For flowers for next year, plant a perennial bed now
While springtime stirs people’s desire to build and plant perennial gardens, fall is a good time as well. Plants still have plenty time to become well-rooted before the ground freezes.
The difference between planting in spring and fall is that in spring, we can often acquire seedlings, far cheaper than established plants. These we either buy from our local garden center, or raise ourselves from seed. It’s best to look at the seed packet for germination times in order to decide when to begin starting our seeds.
But in fall, seedlings are hard if not impossible to come by, so we must buy mature plants. For a very large project, this might represent a sizeable investment, but for a small plot, the cost is minimal. The upside to starting with older plants is that we don’t have to wait very long for them to mature. Planting this fall will ensure good blooms next season.
Also, by starting with well-established plants, we can easily see how they will look when set in the garden bed. Just leave the plants in their pots and arrange them as you like, then step back and look. If something seems out of place, just move it.
Of course there are some criteria to follow when planting perennials and two important ones concern height and time of blooming. Taller plants should go to the back of the bed, with mid-sized ones toward the middle and very low plants in front. This creates a sloping, sculpted appearance and also, keeps taller plants from blocking the view of shorter ones.
Regarding bloom time, we need to select varieties that begin blooming in early spring and intersperse these with plants that bloom in late spring, then early summer, midsummer and late summer. Failure to plan this correctly can result in stretches of time when nothing flowers in the bed. We don’t want such down-times and there really is no need for them.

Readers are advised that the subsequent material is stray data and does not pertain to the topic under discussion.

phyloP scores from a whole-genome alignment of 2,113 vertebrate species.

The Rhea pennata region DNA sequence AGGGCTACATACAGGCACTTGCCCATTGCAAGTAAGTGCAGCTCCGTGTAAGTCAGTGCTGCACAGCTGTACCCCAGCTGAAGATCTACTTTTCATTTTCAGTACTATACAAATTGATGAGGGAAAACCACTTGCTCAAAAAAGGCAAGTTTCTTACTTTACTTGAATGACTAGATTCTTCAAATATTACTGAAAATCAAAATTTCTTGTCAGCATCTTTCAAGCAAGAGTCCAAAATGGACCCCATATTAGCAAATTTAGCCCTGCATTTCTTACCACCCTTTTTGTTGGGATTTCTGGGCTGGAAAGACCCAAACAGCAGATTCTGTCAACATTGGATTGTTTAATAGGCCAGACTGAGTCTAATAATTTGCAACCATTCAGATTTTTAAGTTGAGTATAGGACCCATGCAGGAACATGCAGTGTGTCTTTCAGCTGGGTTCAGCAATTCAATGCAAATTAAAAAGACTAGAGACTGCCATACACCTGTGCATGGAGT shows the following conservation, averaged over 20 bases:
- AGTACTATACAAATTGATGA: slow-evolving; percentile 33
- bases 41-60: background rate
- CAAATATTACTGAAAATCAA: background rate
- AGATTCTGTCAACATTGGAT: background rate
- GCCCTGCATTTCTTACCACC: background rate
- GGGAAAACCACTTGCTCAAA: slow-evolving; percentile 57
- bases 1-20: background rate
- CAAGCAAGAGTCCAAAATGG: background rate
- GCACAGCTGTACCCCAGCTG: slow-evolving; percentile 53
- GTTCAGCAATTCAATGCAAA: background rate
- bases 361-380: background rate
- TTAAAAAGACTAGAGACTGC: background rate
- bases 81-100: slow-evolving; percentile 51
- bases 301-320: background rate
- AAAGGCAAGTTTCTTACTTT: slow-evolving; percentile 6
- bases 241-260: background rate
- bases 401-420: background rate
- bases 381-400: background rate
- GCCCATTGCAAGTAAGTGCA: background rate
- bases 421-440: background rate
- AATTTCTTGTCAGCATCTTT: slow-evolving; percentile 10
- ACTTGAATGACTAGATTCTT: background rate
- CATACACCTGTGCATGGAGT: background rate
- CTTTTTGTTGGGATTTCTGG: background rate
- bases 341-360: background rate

What got me thinking about this topic as a column topic was the shabby state of a raised bed garden behind my house. This was my wax bean bed and this summer, the beans matured and went by earlier than usual. The leaves began withering from lack of water and in general, the garden was a mess. Wondering what to do about this, the thought came to mind to plant wax beans in a different location and use this bed for perennial plants. And so with that in mind, I headed out to Hidden Gardens, a local purveyor of perennial plants.
The man at Hidden Gardens agreed that this was a good time to establish a perennial bed. And he had more than enough varieties of perennials for me to choose from. I happily walked up and down rows, selecting plants according to height, color and blooming season. When I was done, I had a total of 10 plants, more than enough to spread around in my 3-by-7-foot bed.